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Kureli Sankar
Cisco Employee
Cisco Employee

Happy New Year to everyone!


I spent an entire day working on this issue that  I decided to discuss with everyone today.


(click image to enlarge)


As you can see in the above topology, clients hanging off the inside interface of Local ASA are trying
to acquire an IP address from the DHCP server that is located on the other side of the tunnel behind the
Remote ASA.


Let us quickly run through how DHCP relay works.


1. Client  starts the DHCP process by sending a DHCPDISCOVER message to destination address  - UDP port 67

2. ASA sees the broadcast and based on the dhcprelay server config it forwards the DHCPDISCOVER
    message as a unicast packet to the server's IP sourcing from the interface IP close to the server.
    In this case the outside IP address.

3. Server sends back DHCPOFFER as a unicast packet to the ASA - UDP port 67

    Server will send it to the destination IP address of the inside interface (giaddr) which is the
    dhcprelay enabled interface.

4. This packet will arrive on the outside interface and will be broadcast out the inside interface - UDP port 68.

5. Client receives the DHCPOFFER, and sends a DHCPREQUEST message to the server, that it accepts the offer.

6. The server will send back a DHCPACK message to the client.

7. Client upon receiving the DHCPACK, it will start communicating on the network.


Here is the partial config on the Local ASA:


dhcprelay server outside
dhcprelay enable inside

DHCP relay packets will be sent to the server with the source address  of the outside interface IP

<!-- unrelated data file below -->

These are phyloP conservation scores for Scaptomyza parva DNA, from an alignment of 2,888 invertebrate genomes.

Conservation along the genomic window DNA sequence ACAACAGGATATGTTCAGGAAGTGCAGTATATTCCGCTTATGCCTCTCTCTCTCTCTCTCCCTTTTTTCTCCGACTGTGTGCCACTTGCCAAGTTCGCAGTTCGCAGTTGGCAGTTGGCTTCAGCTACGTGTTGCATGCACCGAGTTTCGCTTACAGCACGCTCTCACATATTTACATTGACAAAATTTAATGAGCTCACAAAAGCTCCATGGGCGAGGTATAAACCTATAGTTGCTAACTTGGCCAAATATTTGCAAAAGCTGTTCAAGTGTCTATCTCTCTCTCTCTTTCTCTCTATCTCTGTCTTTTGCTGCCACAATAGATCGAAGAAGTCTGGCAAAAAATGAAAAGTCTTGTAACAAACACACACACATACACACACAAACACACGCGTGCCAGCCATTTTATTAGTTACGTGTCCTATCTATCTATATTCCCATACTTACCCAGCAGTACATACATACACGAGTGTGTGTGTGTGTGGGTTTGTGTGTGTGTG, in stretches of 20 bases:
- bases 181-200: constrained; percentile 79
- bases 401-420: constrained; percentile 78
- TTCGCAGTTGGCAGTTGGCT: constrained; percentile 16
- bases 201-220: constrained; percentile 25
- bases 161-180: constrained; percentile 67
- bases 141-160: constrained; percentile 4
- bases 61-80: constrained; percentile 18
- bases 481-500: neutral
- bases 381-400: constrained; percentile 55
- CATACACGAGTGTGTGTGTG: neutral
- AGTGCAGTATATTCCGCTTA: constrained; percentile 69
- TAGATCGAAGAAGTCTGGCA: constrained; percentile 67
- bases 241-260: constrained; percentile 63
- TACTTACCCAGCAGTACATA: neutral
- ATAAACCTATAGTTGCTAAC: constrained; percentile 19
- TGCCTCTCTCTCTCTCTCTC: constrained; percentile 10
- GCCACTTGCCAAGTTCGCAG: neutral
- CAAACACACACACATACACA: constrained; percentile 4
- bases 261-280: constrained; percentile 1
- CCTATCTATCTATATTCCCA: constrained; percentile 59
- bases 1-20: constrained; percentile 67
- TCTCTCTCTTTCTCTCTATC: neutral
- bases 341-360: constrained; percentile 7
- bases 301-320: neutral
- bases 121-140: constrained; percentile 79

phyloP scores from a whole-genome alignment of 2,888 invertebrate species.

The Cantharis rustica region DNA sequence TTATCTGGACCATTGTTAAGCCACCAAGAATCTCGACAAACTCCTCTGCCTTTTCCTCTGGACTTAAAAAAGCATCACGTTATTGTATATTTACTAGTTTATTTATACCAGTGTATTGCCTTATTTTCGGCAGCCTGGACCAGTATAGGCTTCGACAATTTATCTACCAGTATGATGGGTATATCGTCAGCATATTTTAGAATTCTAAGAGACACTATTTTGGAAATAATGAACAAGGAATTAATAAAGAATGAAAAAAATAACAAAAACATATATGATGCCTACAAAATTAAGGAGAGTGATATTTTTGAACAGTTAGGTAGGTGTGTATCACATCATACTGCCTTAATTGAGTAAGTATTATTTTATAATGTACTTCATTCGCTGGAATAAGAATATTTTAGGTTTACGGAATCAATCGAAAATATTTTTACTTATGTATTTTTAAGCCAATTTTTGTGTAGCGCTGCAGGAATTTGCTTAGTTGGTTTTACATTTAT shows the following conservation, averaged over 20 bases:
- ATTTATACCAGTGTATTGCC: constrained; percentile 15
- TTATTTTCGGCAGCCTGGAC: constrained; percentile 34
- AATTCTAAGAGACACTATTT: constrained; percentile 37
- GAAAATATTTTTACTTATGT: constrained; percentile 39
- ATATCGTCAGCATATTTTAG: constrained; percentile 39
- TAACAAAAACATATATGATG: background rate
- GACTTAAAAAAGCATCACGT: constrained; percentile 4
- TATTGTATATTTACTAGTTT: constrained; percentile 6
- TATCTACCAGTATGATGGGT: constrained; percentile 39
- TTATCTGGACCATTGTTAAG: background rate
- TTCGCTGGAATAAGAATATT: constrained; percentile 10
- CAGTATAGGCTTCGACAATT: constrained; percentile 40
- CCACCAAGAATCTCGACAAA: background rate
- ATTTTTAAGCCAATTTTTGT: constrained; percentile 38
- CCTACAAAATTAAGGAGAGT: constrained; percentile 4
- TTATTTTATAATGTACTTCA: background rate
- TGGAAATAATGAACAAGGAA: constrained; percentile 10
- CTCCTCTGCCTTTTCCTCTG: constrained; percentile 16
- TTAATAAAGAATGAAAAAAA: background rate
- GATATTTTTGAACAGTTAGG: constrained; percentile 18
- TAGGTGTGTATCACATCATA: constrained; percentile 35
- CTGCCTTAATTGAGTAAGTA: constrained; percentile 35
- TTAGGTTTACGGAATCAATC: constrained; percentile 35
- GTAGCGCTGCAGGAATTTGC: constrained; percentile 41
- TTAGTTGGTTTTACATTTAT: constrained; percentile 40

address and we need to encrypt that.


crypto acl includes:

access-list L-VPN extended permit ip host host

access-list L-VPN extended permit ip host host


Here is the partial config on the Remote ASA:


static (inside,outside) netmask (this is the problematic static)

static (inside,outside) netmask

The first static 1-1 is a requirement because the DHCP server will only talk to IP addresses in
the network.


crypto acl includes:

access-list R-VPN extended permit ip host host

access-list R-VPN extended permit ip host host


Technically the offer packets from the server will be sent to the interface IP address that has
dhcprelay enabled which is the inside interface but, since this Remote ASA has
static 1-1 NAT configured it changes the destination IP address to upon receiving

these packets destined to


Everyone with me so far? Now comes the interesting part, the problem.


The clients off the Local ASA never get an IP address.


According to debugs on the Local ASA the DHCP server seems to be sending offers but,
these packets do not egress the inside interface of the Local ASA.


dhcpd_forward_request: request from 0024.7e03.e3bf forwarded to
DHCPRA: Received a BOOTREPLY from interface 1
DHCPRA: relay binding found for client 0024.7e03.e3bf.
DHCPRA: Adding rule to allow client to respond using offered address
DHCPRA: forwarding reply to client 0024.7e03.e3bf.

Now, where could they be going? On the outside we cannot capture because the traffic is